Electricity generated by solar panels is the third-largest energy-producing technology in the world. Many American households have turned to installing solar power generator systems in their home and it is easy to see why.
Solar panels have the ability to reduce your carbon footprint and also play a major role in reducing greenhouse gas emissions, creating a cleaner environment. Not only does it help the environment, but it will also add some cash back into your pocket over the long term.
Having a solar panel system installed in your home will increase your monthly saving by reducing your utility bills and potentially gaining cash back through government solar tariffs and incentives. Yes, you read that correctly. Connecting a solar panel to the grid comes with great financial incentives.
You are even able to take your solar panels with you on travel. However, before we get there, we need to know how to properly disconnect your solar panels from their place of installation.
The following article will guide you through the correct way to uninstall your solar panels from your roof so that you are able to take them with you on the road.
Why Would You Want to Disconnect Your Solar Panels
It’s more complicated to wire solar panels to your house than it is to remove them. But why would you want to?
There are many reasons why solar panel owners would want to disconnect their panels from their roofs. The majority of reasons involve being away from your home for a long period of time.
If your panels stay connected, there will be nowhere for the power to flow since your appliances won’t be utilized for a long time. This can cause your solar system to overload, damaging the panel itself and the things it is connected to.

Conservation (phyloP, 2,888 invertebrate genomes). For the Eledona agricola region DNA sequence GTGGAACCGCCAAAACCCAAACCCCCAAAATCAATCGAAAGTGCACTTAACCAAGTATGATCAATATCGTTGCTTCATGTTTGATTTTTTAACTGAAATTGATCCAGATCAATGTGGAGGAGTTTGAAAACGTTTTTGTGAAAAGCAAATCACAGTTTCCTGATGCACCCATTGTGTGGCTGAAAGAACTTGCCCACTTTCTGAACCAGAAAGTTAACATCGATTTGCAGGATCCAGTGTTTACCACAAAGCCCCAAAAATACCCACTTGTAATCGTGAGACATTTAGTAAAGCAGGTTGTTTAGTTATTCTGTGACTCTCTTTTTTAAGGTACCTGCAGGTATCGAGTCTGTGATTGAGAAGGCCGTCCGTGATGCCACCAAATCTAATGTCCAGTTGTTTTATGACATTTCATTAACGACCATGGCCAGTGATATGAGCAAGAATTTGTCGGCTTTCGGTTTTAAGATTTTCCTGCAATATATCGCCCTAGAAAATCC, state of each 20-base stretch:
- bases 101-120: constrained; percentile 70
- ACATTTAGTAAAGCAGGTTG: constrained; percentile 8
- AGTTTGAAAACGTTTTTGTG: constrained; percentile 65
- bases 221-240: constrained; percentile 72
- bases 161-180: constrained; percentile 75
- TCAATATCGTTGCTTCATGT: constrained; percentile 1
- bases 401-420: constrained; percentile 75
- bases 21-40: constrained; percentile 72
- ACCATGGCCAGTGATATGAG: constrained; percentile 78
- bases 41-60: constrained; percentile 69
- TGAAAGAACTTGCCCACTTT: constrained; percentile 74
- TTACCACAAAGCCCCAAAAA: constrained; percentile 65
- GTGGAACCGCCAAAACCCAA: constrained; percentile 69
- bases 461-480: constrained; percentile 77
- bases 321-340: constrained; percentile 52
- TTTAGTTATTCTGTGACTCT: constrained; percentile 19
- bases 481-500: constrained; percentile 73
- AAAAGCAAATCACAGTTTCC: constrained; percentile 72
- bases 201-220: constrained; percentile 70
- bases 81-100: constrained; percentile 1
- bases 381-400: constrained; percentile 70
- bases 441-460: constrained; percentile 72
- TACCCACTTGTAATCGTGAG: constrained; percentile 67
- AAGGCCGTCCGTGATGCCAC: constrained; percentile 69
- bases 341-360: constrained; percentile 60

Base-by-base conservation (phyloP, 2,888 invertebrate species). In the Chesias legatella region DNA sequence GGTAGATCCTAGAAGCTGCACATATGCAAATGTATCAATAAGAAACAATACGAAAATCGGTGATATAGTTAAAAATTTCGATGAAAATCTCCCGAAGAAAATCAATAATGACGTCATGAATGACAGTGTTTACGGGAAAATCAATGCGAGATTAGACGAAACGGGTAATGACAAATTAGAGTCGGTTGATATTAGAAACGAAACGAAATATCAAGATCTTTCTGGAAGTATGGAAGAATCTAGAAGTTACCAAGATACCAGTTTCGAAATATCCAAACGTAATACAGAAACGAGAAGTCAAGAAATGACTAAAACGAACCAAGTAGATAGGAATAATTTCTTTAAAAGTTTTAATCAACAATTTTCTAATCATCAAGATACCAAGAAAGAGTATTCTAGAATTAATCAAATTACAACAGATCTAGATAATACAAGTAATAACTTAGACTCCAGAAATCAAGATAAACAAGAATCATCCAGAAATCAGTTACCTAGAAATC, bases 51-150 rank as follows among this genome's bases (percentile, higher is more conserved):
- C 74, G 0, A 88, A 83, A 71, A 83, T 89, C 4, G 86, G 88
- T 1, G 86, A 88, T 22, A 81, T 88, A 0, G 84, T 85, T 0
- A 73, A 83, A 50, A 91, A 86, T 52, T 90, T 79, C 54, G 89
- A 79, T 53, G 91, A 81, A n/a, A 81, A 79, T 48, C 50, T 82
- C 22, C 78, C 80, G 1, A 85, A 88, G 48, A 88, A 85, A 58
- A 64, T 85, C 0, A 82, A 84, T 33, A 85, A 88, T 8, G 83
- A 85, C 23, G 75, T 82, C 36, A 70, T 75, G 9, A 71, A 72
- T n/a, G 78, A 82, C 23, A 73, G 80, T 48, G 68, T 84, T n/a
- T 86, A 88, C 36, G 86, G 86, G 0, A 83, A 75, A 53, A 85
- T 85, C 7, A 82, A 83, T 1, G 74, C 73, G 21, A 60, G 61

Another reason for wanting to disconnect your solar panels is if you’re anticipating extreme weather conditions. Solar panel owners will typically disconnect the panels and store them safely if there are heavy weather conditions expected.
You may also want to disconnect your panels if you’re moving homes or want to use them on a camping holiday.
However, even when your solar panels are disconnected, they still produce potentially high DC voltages, especially if your solar panels are connected in parallel. That being said, you should know how to safely disconnect one without damaging the panels and the circuit.
How to Safely Disconnect Solar Panels
The process of disconnecting solar panels is not difficult, but you need to make sure to do it correctly. Follow the guide below to learn how to disconnect your solar panels safely.
Disconnecting the Circuit Breakers and Switches
The first step you to take before pulling the plug on your solar panel wiring is to disconnect the circuit breakers and switches. This will ensure that the current flowing from the solar generator system is stopped.
Disconnecting the switches and circuit breakers will also protect you from getting electrocuted. There are usually two switches, so make sure you locate and turn them both off. Additionally, if you have a charge controller, make sure to switch that off as well.